June 11, 2016 at 10:35AM, Edited June 11, 11:32AM


Keeping Everything In Focus

Hello, I am new here. I am having trouble keeping my lumix g7 in focus when doing pan shots of simple scenery. For example, I wanted to end my shot of an abandoned home after panning from the left, but it kept going in and out of focus all the way through. In contrast, my phantom 3 professional drone always keeps everything in focus so I was tempted to just get it out and hold it while taking video. But I want to understand how to make clear shots of video without it going in and out of focus. Should I start my shot, focus, and then set the lens to manual? Or will anything close or far away stay out of focus? Thank you for your help.


I always turn off auto-focus when shooting video. You don't want the camera trying to guess focus for you. Or worse, trying to out-think you. Set focus to manual and you should get a good pan.

Now, it should be said that sensor size tends to have a large effect on depth of field. Which is why ENG (news) cameras were designed with relatively small sensors. The G7 will have a shallower depth of field than your drone camera, which is a feature to exploit. If instead, the feature defeats you, then crop way in on the G7 (using a sufficiently wide angle lens to get the field of view you want from the reduced sensor size).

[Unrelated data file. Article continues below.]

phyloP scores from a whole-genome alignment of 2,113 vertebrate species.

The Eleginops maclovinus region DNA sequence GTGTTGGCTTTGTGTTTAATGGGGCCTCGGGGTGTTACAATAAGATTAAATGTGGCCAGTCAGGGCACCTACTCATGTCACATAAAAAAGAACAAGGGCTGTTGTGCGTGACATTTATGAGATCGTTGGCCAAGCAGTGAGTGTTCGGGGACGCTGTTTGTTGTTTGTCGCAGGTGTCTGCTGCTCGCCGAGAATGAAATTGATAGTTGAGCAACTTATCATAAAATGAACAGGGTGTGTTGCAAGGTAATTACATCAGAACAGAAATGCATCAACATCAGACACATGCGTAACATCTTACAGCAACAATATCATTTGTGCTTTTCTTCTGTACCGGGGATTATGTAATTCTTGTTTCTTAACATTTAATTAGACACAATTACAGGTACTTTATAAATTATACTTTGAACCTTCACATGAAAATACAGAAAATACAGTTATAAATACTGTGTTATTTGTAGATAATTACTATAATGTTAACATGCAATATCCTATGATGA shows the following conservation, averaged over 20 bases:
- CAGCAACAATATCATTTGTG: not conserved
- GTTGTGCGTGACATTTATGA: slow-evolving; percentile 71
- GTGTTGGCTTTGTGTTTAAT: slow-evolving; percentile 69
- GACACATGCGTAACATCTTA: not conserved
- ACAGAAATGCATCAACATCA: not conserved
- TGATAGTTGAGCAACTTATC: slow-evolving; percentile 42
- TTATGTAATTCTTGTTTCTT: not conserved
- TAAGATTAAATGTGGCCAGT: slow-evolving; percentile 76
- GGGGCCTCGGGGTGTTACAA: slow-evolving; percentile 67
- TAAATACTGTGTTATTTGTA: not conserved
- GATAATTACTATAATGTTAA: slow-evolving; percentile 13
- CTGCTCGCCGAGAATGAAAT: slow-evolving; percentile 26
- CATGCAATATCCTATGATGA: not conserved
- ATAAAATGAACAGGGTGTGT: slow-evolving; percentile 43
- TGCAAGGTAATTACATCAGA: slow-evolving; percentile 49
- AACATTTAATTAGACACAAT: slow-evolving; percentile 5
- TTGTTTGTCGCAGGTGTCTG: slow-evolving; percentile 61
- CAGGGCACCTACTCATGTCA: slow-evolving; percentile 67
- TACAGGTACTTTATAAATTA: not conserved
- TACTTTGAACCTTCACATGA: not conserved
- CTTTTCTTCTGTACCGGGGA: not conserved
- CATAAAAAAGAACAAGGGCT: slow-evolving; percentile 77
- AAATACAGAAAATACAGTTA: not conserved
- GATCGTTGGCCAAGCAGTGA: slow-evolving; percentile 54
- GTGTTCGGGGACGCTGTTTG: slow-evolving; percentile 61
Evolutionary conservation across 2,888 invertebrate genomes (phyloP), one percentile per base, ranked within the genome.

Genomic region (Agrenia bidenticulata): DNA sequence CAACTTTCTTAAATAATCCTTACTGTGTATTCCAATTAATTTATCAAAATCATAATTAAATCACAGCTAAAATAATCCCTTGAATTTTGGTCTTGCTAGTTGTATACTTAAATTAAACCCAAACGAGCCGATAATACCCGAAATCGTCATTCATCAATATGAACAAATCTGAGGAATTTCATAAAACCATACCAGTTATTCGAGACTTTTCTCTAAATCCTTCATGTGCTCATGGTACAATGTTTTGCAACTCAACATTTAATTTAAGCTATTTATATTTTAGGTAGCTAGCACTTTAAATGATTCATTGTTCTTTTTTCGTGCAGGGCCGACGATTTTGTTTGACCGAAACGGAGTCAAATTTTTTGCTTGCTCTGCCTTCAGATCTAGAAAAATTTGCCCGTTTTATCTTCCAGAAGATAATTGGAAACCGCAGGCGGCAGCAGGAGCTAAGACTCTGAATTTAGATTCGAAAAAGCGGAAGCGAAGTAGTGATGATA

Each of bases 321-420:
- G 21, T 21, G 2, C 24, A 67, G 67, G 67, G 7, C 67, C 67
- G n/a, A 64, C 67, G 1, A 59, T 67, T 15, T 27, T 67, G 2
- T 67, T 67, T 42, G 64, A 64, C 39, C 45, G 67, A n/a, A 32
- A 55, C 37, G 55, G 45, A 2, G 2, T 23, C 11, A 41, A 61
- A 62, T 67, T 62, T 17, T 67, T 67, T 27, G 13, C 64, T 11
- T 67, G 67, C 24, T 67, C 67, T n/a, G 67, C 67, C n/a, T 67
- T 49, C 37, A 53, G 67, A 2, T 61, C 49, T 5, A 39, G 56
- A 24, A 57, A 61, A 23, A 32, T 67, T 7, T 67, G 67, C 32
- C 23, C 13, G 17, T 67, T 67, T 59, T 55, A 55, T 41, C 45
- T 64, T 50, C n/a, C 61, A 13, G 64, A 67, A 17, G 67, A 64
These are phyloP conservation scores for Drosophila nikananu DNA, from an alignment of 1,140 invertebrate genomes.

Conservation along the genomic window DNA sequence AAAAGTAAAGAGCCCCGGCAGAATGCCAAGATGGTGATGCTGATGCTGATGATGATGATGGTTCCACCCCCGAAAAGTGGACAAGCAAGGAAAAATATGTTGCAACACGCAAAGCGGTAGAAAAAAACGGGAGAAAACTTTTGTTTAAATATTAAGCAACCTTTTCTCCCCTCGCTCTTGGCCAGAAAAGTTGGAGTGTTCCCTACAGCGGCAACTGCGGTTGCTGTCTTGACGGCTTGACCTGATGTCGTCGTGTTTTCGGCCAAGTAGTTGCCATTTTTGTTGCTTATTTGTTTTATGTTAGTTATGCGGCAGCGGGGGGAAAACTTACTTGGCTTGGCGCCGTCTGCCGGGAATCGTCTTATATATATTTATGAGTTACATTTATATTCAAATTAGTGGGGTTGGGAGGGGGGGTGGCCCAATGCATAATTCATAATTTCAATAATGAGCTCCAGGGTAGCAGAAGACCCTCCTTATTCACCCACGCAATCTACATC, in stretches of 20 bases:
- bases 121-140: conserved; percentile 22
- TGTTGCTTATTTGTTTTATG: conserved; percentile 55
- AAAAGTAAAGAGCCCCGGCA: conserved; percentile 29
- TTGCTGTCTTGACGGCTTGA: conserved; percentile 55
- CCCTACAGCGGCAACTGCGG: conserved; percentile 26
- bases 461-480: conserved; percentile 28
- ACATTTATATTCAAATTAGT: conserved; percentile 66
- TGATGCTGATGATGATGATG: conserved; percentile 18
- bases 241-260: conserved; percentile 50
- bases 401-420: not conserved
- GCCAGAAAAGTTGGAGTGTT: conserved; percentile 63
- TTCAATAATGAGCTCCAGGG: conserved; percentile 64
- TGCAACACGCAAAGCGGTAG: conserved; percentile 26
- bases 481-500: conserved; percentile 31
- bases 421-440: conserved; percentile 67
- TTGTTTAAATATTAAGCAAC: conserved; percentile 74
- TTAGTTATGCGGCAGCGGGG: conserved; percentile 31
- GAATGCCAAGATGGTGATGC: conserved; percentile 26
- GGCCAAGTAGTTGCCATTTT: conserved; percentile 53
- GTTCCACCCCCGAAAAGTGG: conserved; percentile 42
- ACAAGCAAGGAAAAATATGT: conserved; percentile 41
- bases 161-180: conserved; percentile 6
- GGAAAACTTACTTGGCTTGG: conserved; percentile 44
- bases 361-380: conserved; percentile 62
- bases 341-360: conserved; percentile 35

June 11, 2016 at 11:54AM


I think that using continuous focus for video is a bad idea.

Turn it off, (auto) focus somewhere in front of the middle of the region that is you want in focus once and then your pan should be fine. If you need a larger region in focus use a smaller aperture.

June 11, 2016 at 11:59AM, Edited June 11, 12:02PM

Cary Knoop

In film and video you always use manuall focus.
Look at https://www.youtube.com/watch?v=2pUZf-JY6JM to know more about how to pull focus.

June 12, 2016 at 8:43AM

Eric Halbherr
Director, DP, Editor, Creative Storyteller

Of course, like stated above, manual focusing is usually the best route. But, another key thing to understand is aperture. If you want everything (or more) to be in focus, you should lower your aperture (which means increasing the F-stop) to a higher number like 8, or 11. In contrast, if you lower your aperture to something like 2.8, or 4 (depending on what your lens will allow) it will drastically decrease the depth of field, which will make focusing much harder for you, if you're not very experienced with focusing.

June 13, 2016 at 9:59AM

Craig Douglas
Editor/ Videographer

Your Comment